Writing in the Wall Street Journal, former SEC chair Jay Clayton and Rep. Patrick McHenry (R-N.C.), ranking member of the House Financial Services Committee, note that the Constitution assigns Congress the task of weighing and resolving the trade-offs inherent in climate and energy policy. “Because the SEC has decided to move forward unilaterally, the debate will shift not to Congress, where it belongs, but to the courts,” they observe.

So it will be in the courts that the SEC will be forced to defend not just its constitutional overreach but also its misrepresenting of its climate-risk disclosure regime as being about investor protection, as opposed to what it’s really about — the SEC trying its hand at climate policy.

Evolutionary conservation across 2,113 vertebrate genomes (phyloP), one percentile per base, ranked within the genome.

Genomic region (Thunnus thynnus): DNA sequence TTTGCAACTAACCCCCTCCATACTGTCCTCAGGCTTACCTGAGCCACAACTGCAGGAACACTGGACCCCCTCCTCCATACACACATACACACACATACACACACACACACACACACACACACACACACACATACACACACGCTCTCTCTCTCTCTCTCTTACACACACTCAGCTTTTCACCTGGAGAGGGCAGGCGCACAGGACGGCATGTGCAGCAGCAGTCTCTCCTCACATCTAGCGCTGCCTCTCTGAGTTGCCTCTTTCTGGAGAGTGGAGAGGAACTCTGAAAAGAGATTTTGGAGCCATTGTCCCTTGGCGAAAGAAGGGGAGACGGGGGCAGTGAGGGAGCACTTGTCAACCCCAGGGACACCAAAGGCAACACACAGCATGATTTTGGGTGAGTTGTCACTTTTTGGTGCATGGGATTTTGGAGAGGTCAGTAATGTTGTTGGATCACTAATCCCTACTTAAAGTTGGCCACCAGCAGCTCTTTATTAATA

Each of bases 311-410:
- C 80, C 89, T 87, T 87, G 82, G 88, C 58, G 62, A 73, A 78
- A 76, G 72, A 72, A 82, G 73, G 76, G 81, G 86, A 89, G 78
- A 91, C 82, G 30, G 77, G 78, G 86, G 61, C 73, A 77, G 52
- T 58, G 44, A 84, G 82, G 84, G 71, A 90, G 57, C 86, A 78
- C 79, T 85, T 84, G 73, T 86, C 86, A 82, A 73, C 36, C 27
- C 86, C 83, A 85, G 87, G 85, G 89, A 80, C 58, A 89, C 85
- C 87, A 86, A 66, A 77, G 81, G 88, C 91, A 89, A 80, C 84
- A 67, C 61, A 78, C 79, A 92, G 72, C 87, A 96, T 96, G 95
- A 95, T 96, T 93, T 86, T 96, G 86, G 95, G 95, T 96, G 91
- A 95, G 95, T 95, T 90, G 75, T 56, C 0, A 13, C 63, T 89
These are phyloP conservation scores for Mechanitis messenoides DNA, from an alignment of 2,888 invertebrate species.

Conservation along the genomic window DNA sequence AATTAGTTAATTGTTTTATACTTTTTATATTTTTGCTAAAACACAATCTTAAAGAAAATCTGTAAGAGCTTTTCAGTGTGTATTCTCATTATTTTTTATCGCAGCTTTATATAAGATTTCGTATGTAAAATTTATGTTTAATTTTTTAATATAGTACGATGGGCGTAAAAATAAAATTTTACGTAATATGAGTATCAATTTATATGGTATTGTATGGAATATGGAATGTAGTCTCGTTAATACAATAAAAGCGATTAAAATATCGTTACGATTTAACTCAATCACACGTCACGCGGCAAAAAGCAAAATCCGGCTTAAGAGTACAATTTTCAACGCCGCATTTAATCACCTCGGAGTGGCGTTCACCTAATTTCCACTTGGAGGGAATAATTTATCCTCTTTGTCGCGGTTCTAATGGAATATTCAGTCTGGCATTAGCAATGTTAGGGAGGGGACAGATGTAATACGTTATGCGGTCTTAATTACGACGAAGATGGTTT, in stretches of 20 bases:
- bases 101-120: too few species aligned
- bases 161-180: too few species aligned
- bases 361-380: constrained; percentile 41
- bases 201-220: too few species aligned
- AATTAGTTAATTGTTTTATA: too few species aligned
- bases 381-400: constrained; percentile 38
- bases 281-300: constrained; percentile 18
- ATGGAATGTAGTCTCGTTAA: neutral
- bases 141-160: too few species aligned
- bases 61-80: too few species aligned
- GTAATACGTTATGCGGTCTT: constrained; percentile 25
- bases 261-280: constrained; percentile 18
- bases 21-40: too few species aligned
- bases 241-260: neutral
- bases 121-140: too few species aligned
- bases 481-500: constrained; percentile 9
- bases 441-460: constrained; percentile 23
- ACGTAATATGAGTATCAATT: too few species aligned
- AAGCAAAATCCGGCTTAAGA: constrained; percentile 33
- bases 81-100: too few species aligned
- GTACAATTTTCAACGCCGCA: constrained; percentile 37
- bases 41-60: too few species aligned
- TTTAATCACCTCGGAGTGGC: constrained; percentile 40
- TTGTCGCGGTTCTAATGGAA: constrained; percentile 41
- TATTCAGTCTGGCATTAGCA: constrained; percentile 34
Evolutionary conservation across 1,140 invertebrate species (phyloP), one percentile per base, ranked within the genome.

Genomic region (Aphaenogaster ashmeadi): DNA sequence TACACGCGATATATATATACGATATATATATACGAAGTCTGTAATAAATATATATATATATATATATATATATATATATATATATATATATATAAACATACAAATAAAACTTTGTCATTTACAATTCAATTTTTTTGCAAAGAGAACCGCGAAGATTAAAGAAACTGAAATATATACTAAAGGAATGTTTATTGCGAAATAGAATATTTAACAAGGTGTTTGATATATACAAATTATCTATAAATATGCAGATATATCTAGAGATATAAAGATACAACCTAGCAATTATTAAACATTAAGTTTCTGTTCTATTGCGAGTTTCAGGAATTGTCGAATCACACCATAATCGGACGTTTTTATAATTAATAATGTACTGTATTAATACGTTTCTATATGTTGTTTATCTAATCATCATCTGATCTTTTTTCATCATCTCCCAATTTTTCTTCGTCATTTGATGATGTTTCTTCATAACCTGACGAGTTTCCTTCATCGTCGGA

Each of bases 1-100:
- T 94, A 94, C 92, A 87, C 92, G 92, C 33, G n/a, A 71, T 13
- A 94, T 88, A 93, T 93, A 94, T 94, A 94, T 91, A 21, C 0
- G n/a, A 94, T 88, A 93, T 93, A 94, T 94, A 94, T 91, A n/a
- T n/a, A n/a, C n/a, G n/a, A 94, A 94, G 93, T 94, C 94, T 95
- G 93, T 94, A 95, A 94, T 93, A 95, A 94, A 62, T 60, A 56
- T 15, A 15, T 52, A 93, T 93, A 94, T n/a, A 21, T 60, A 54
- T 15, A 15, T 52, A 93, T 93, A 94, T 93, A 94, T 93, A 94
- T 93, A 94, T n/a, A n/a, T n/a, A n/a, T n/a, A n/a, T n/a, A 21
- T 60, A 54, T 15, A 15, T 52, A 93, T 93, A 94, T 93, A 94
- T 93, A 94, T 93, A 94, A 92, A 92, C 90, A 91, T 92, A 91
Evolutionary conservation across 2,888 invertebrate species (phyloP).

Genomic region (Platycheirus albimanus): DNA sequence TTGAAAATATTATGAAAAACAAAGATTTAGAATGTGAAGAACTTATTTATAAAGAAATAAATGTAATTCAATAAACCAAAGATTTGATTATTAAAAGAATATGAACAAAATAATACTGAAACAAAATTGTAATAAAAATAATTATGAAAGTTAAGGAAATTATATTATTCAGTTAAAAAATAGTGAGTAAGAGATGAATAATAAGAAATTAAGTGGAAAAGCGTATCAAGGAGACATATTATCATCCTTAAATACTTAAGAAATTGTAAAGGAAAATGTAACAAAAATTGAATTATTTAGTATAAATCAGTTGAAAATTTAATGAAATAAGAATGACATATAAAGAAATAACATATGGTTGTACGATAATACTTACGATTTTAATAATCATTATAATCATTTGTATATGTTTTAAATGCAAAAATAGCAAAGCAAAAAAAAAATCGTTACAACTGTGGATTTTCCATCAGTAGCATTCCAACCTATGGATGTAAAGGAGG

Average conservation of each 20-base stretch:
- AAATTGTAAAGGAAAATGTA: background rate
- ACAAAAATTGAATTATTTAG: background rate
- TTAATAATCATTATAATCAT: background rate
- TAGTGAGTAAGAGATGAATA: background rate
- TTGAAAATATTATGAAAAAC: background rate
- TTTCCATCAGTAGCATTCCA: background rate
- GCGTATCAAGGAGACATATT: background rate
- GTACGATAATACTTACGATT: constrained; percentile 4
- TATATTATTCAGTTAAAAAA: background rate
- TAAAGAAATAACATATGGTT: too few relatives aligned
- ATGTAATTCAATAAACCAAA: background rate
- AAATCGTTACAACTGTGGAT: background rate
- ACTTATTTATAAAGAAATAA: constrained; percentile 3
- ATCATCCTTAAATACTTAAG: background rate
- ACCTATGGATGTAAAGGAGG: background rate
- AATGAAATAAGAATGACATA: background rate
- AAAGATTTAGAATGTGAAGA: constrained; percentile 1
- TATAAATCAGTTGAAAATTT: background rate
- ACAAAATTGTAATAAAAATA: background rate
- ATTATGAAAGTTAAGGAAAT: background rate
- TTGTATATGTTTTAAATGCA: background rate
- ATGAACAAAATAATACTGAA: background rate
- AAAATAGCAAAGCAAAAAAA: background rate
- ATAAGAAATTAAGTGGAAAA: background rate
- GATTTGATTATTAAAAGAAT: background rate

Rupert Darwall is a senior fellow of the RealClear Foundation and author of “Climate-Risk Disclosure: A Flimsy Pretext for a Green Power Grab.”

Tags Carbon neutrality economy Ethical investment Gary Gensler Greenhouse gas emissions Michael Bloomberg Pat Toomey Patrick McHenry Politics of climate change Securities and Exchange Commission Sustainability Accounting Standards Board Sustainable finance Task Force on Climate Related Financial Disclosures